If you’ve been on Twitter lately, chances are you’re either delighted or horrified by the latest viral trend: finding your number neighbor. You message the phone number next to yours — the last digit higher or lower than your own — then post your experience on social media.
People are really into it. The internet is now littered with scores of listicles and text message screenshots of number-neighbor encounters — people cold-texting strangers to say hi and get retweet-worthy replies that they can show their followers. Somebody faked a Facetime call from Chris Evans; pop sensation Bebe Rexha texted her number neighbor in the kind of celebrity surprise moment that ends up on The Ellen Show.
But with any exchange involving total strangers, things could go south pretty quickly. Who probably won’t take the joke well? Relatives of deceased family members, mothers of 7-year-olds, suspicious domestic partners, former stalking victims and one LA. resident whose anonymous number neighbor responded to her blind text with 70 missed calls and full-blown death threats.
Every online craze comes with the usual caveats about consent and privacy. Nevertheless, your number neighbor surely is less annoying than thrice-a-day robocalls, and less insidious than your #FaceAppChallenge selfies, which currently are training facial recognition algorithms to eventually spy on you? Self-defense and Krav Maga expert Ross Cascio advises against hanging out with number neighbors IRL, warning that “this could all start to go wrong if [they] ask you to meet them somewhere, do something for them, send them pictures, etc.” To Ross I say, welcome to Tinder, Bumble, Hinge, Grindr, The League, Coffee Meets Bagel, OKCupid and the rest of online dating.
We’ve experienced a palpable shift in the way we interact online. A Twitter thread justifiably asked how we all went from “don’t talk to random strangers on the internet to hey i’m your number neighbor,” which got an unexpectedly profound reply: “Years of social starvation leading a generation of techno-insulated introverts to seek connection in low effort, low risk ways.”
There’s something simple, uncomplicated, almost analog about text messaging an unknown number. Are number neighbors pen pals 2.0? Depending on which side of the early aughts you grew up on, it can feel either invasive or nostalgic. Like prank-calling, Chatroulette, chain mail, sending a fax (which the Japanese are still really into) and AIM chatrooms, the notion of number neighbors thrives on serendipity and innocent mischief; the child-like excitement of forming spontaneous shallow friendships.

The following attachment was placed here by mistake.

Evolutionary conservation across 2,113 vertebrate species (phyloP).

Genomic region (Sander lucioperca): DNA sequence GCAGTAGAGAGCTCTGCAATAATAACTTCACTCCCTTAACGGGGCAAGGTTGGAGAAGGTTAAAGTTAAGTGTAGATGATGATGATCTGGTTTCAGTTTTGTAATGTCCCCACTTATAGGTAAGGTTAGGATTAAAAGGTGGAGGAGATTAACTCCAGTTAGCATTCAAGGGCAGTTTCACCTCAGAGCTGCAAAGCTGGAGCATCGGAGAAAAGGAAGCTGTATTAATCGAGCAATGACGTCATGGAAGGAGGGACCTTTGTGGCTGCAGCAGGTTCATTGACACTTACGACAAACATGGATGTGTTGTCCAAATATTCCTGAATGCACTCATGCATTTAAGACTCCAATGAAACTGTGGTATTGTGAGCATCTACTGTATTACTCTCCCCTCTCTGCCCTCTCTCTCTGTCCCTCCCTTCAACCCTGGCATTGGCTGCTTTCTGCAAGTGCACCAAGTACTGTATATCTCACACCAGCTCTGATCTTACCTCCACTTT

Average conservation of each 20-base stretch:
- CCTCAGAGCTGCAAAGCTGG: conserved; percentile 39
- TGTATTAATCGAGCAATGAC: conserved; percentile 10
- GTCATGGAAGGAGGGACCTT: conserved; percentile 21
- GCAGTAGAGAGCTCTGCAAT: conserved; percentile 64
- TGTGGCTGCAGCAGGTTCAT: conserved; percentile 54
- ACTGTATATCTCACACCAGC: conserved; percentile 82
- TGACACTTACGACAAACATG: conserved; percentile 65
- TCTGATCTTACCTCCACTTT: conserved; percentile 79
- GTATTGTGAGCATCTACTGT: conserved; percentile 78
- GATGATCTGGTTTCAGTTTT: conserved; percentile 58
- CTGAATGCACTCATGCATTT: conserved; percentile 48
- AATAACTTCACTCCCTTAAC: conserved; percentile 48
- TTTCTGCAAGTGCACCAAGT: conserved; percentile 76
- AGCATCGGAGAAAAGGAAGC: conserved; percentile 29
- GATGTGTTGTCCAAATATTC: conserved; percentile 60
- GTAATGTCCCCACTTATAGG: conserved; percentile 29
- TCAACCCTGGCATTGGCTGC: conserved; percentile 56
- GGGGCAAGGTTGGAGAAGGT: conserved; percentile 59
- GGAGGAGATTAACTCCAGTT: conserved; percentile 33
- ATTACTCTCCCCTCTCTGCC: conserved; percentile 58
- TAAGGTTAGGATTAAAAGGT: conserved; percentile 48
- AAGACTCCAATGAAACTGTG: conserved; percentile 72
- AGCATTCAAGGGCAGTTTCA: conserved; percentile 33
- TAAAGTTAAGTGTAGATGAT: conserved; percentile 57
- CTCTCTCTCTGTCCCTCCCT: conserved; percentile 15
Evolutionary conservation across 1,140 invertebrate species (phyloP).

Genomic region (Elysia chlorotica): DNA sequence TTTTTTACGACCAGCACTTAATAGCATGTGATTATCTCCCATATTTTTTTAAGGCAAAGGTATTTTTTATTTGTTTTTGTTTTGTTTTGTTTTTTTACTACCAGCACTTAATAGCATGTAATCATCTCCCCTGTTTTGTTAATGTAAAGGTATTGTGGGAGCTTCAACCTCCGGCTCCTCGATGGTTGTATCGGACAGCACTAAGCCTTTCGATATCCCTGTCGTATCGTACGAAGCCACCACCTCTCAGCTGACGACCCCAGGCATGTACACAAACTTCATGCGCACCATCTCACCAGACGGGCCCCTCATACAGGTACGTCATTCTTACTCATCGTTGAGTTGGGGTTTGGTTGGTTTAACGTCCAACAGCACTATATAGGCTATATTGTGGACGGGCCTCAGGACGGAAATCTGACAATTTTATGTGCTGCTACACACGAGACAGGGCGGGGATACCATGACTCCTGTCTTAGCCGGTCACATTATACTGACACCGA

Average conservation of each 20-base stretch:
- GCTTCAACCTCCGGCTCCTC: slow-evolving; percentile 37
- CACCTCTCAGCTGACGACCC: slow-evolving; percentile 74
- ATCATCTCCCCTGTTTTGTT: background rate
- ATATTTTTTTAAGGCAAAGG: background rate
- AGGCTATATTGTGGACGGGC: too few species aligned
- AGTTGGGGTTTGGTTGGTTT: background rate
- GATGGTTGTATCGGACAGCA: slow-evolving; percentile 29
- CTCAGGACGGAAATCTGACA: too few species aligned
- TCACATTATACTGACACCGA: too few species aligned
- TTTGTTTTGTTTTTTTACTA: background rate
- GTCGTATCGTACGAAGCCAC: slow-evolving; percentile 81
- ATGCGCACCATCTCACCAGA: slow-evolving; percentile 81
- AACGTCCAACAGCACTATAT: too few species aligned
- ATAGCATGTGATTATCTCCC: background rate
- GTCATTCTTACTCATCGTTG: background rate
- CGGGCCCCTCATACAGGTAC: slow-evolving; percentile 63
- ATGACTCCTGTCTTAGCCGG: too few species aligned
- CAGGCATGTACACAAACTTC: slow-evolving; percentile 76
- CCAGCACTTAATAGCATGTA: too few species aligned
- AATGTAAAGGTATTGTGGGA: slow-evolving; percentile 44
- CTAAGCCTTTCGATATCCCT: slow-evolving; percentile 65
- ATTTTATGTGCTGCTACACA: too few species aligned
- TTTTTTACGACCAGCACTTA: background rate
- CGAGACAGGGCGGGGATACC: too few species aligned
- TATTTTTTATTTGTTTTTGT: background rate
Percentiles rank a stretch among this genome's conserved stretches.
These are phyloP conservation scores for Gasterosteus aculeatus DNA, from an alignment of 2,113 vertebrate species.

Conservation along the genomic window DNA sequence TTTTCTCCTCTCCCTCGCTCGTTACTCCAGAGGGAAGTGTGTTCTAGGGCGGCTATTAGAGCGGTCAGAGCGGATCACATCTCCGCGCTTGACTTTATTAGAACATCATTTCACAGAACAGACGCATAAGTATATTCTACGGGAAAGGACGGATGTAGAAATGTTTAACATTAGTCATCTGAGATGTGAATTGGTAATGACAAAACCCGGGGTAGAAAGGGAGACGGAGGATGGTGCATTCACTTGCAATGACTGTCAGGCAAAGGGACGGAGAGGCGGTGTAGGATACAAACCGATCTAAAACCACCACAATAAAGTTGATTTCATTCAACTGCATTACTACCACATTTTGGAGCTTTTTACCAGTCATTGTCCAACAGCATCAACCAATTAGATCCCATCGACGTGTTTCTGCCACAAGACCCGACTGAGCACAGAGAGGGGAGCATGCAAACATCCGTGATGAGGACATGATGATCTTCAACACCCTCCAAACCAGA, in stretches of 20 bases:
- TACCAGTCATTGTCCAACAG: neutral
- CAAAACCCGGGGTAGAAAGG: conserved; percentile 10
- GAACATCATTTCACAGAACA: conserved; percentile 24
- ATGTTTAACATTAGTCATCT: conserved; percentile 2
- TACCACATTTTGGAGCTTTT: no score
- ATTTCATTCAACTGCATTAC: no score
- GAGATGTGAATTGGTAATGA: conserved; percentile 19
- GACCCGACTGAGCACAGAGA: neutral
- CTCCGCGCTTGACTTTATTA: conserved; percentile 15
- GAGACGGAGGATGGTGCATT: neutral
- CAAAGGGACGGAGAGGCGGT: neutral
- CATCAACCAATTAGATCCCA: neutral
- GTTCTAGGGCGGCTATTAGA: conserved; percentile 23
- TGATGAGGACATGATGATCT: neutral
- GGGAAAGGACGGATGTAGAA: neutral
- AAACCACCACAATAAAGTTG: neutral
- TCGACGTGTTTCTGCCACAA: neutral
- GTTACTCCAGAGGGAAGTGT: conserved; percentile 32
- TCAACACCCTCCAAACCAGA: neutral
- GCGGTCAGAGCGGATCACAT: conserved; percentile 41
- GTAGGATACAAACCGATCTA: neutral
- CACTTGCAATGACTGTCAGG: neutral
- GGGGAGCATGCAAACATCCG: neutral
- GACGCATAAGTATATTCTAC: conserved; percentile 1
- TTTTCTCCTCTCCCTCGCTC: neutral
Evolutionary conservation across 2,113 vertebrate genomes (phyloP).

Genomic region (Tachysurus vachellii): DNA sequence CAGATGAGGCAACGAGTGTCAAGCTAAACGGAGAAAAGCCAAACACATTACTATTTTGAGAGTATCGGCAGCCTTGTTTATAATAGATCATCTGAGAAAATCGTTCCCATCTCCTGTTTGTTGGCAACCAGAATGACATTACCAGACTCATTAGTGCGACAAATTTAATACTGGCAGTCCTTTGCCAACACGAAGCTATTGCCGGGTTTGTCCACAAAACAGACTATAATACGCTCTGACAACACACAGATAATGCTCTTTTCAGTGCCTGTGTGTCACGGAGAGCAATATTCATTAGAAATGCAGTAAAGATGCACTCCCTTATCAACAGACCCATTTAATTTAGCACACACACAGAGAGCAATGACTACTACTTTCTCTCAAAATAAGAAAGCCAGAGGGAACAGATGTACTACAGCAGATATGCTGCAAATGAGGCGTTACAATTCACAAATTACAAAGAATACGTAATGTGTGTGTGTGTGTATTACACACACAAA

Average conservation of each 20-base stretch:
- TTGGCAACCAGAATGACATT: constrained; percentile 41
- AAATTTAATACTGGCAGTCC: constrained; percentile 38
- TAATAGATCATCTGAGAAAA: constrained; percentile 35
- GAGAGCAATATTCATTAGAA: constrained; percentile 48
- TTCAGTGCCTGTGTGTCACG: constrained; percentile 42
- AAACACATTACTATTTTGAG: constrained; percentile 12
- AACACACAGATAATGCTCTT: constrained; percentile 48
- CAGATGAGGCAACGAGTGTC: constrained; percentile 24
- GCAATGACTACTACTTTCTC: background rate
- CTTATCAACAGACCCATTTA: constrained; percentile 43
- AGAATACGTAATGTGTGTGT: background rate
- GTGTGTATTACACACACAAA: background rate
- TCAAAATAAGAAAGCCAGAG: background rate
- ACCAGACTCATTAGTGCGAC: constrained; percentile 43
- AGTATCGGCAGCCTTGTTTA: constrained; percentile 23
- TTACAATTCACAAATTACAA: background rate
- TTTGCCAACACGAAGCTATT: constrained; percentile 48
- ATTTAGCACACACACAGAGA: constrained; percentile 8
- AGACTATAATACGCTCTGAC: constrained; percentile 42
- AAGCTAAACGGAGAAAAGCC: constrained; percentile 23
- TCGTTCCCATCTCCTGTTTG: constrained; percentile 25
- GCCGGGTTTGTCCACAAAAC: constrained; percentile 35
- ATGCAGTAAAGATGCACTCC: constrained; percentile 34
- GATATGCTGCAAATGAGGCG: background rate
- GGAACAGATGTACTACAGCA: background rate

Thanks to the onslaught of new new media, at any given time you’re talking to people, strangers or otherwise, on at least a dozen different social platforms — Facebook, Instagram, Twitter, LinkedIn, Snapchat, Skype, Gmail, Whatsapp, Venmo. In the cityscape of the internet where conversation awaits at every corner, a single, untethered, anonymous text lighting up your screen can feel like a welcome sigh of relief. The textual intimacy between two people one number apart.
Why is this happening now? Number neighbor is a reemergence of the text-door neighbor trend, which according to Know Your Meme first started in 2008 — more than a decade ago, when we were new to social media, Facebook hadn’t upended democracy and TikTok was just a song by Ke$ha.
A social game like number neighbors in 2019 speaks to an early internet nostalgia in the same way we seek out comfort and familiarity in the era of prestige television by watching endless reruns of Friends and The Office. The Guardian points to the rise of non-event TV as a growing symptom of social isolation: “the popularity of 90s and 00s shows in particular speaks to endemic loneliness among younger generations — a yearning for a more innocent time.”
If you work in media or entertainment, number neighbors is ready for the taking, easily translated into a 360 campaign to get millennials to sign up for more cell phone plans, or a half-baked reality show where number neighbors meet IRL and end up married. But what if we used it for social impact? The odds of you and your number neighbors living in the same area are pretty high. Embedded in the name itself is a sense of place and community. Some people are already taking the peer-to-peer texting format a step further by adding all 9 variations of their phone number to a group chat and forming entire number neighborhoods — a number cul-de-sac. A social game that started out as an antidote to the internet could become a tool for grassroots organizing or even the spreading of social movements.
A “hi i’m your number neighbor” text may be intrusive or just plain annoying, but it’s also coming from an actual person on the other side of the screen who knows as much about you as you do about them. Given all our discourse today about the rapid corrosion of our privacy and free will in the tech age, could it pay, for once, to take an optimistic view of the role our phones can play in finding common ground?